If your eyes are usually in front of a screen, switching to reading a paperback book helps your vision. If you choose the book 600 Modern Chess Puzzles by Grandmaster Martyn Kravtsiv, your chess vision improves too.
On page 5 of 600 Modern Chess Puzzles, Martyn Kravtsiv writes, “This book is aimed at chess-players of a wide variety of levels, from near-beginner to those close to master level. It contains 600 exercises mostly from recent games.” I don’t think the book is for near-beginners. I struggled with some of the problems at levels 1 and 2, which are the easier puzzles. The first chapter, Warming Up, has puzzles of levels 1 and 2.
Here is one that I missed, #33 of the 71 puzzles in the Warming Up chapter. It had the hint, “How does White hunt down the black king?”
As White, I would like to play 1. Rd3, to bring a rook to the h-file, but then 1…Rxe1#. I thought about 1. Re3, but then 1…Rxe3. I considered trading rooks. I considered 1. h4, so I could either play 2. Qg5+ or break open the h-file. None of my ideas worked.
The correct answer is a quiet move, 1. Re5. It seems to give Black a free move. However, Black can’t use that move to counter-attack. Black is powerless to stop 2. Rd3 with the idea of 3. Rh3#. The best Black can do is 1. Re5 Rf8 2. Qh4+ Kg7 3. Re7+ and White wins material.
The hardest puzzles are level 5. Here is puzzle #292, a level 5 puzzle. White has just played 22. Ra4. The hint is, “How can Black gain a big advantage?”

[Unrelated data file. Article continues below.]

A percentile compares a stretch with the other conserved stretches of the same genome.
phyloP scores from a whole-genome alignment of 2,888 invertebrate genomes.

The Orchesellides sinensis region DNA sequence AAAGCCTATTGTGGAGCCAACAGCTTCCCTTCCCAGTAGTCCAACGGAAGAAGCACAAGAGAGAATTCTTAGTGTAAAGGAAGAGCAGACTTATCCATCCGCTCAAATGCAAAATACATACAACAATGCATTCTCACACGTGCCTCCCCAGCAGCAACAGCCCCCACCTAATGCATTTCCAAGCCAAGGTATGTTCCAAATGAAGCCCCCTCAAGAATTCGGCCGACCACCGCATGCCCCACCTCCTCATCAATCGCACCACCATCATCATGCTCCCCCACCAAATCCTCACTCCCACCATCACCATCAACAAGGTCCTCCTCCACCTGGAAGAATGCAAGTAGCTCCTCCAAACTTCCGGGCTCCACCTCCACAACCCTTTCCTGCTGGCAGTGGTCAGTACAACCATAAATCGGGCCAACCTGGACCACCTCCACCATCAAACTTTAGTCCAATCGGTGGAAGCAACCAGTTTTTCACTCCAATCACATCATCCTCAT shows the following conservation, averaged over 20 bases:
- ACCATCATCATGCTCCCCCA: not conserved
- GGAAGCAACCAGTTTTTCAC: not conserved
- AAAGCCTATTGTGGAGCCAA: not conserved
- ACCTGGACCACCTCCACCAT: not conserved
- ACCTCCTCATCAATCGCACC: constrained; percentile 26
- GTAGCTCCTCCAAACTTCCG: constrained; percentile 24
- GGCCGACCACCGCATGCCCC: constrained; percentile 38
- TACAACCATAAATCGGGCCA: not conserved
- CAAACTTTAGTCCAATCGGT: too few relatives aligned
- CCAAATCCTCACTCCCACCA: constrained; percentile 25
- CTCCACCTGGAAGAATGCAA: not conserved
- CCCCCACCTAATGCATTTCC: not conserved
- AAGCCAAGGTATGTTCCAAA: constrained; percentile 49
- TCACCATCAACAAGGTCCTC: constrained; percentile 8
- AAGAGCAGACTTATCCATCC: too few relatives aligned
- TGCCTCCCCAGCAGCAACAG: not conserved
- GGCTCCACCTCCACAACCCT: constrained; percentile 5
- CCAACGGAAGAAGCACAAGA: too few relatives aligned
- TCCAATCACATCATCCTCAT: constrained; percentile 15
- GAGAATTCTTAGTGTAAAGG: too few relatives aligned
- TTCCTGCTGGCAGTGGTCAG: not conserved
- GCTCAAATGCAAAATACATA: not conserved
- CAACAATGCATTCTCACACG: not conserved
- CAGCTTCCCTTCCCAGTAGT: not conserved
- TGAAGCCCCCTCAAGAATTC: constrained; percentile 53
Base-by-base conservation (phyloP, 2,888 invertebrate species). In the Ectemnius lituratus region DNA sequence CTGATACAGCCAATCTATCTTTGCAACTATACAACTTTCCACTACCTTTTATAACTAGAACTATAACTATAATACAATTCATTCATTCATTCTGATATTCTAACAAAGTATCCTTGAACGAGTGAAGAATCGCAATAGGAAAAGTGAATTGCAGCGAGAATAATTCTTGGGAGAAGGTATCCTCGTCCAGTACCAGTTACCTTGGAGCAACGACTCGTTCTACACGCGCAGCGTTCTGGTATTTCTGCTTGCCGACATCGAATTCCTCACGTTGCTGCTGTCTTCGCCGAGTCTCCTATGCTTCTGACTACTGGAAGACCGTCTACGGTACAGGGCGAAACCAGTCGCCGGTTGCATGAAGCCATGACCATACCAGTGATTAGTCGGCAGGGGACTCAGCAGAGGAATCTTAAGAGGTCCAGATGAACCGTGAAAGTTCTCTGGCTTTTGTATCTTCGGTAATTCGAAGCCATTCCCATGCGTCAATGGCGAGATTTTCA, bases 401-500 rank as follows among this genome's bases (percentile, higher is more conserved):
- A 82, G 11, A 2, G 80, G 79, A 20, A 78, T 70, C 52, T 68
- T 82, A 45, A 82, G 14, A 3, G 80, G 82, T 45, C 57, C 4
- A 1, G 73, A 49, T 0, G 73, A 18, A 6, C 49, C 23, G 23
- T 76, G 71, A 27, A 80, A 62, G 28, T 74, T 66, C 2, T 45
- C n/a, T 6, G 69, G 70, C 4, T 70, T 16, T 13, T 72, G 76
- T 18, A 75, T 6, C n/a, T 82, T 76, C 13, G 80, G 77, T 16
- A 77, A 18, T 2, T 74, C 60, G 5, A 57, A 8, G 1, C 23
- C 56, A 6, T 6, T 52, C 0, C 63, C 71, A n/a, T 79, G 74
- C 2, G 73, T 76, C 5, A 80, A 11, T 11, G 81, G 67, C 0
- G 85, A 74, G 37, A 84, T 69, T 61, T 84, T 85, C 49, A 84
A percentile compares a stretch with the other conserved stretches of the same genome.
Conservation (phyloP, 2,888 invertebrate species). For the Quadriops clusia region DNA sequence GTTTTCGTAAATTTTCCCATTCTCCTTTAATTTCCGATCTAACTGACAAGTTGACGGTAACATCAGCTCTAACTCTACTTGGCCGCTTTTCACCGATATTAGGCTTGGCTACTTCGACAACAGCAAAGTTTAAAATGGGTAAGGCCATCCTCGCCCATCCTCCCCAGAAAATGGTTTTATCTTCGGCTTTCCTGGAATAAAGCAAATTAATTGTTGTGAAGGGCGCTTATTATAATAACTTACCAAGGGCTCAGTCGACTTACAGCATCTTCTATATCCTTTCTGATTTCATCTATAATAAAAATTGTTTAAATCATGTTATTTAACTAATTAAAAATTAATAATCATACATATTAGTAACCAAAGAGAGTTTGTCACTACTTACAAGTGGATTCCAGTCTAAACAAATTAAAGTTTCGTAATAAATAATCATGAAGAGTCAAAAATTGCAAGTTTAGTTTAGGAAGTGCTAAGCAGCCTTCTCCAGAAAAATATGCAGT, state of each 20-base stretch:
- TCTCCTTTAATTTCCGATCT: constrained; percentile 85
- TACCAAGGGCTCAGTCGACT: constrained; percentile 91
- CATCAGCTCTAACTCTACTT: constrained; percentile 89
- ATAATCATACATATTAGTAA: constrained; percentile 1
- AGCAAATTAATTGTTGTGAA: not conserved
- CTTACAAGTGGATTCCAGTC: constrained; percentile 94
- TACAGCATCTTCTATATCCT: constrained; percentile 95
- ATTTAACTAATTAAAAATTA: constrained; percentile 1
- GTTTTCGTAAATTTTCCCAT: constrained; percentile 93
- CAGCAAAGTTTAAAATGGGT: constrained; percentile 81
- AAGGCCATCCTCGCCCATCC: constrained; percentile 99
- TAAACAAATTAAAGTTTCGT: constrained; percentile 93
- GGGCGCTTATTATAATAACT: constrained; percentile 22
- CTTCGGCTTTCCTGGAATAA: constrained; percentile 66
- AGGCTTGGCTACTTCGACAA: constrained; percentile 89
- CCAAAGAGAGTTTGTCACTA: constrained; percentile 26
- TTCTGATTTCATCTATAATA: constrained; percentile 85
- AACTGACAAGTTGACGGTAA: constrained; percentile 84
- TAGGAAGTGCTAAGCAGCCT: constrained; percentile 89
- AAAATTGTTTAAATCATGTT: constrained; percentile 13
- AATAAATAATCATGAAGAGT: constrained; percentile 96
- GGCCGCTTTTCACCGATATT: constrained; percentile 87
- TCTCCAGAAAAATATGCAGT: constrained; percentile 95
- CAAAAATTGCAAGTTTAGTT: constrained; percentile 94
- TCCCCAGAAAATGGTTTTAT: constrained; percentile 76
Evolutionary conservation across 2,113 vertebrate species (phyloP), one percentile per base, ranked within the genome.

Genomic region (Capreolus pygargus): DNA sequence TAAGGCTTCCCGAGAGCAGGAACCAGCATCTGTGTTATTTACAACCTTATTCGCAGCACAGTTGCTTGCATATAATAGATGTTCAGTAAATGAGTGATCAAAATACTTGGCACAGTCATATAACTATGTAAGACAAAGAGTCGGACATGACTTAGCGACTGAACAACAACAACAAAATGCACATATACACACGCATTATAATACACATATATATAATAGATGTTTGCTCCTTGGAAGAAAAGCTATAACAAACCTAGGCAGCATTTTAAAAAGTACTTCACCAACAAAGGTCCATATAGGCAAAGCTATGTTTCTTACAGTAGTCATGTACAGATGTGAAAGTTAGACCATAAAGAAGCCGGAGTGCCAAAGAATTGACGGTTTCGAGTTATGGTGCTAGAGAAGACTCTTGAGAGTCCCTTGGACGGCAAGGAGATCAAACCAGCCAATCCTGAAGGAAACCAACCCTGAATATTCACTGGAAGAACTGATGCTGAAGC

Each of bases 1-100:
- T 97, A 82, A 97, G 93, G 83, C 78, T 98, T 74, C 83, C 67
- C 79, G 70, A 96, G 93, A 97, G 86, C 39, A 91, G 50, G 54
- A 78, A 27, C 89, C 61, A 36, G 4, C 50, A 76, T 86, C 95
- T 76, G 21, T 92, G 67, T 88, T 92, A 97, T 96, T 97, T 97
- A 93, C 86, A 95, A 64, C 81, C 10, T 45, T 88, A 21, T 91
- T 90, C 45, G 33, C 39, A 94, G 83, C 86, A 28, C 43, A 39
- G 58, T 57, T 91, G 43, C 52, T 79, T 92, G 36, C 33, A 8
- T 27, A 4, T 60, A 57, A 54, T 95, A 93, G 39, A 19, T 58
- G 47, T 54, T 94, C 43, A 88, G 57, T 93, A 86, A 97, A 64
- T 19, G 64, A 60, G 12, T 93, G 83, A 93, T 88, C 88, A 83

In this case, I could only see the correct first move! It seemed obvious to exploit the pinned pawn on c4 with 22…b5. However, my follow-up was incorrect. I played exactly like Black did in the game. Black was rated 1567 and drew his opponent, who was rated 1629. The game continued 23. Nxb5 Bxc4. 24. Rxc4 Qxb5. Just as in the previous problem, I missed a quiet move, 23…Rdc8.
Apparently, I need to work on seeing quiet moves: moves that are not a capture, check, or immediate threat to the opponent. Among other attributes, quiet moves can set up a winning attack (#33) or may convert to a winning endgame (#292).
The book’s diagrams are large. I did not have to strain to see the chessmen, which is good. Each puzzle’s solution is clearly explained. If you are looking for a challenging and well-formatted puzzle book, 600 Modern Chess Puzzles is a great choice.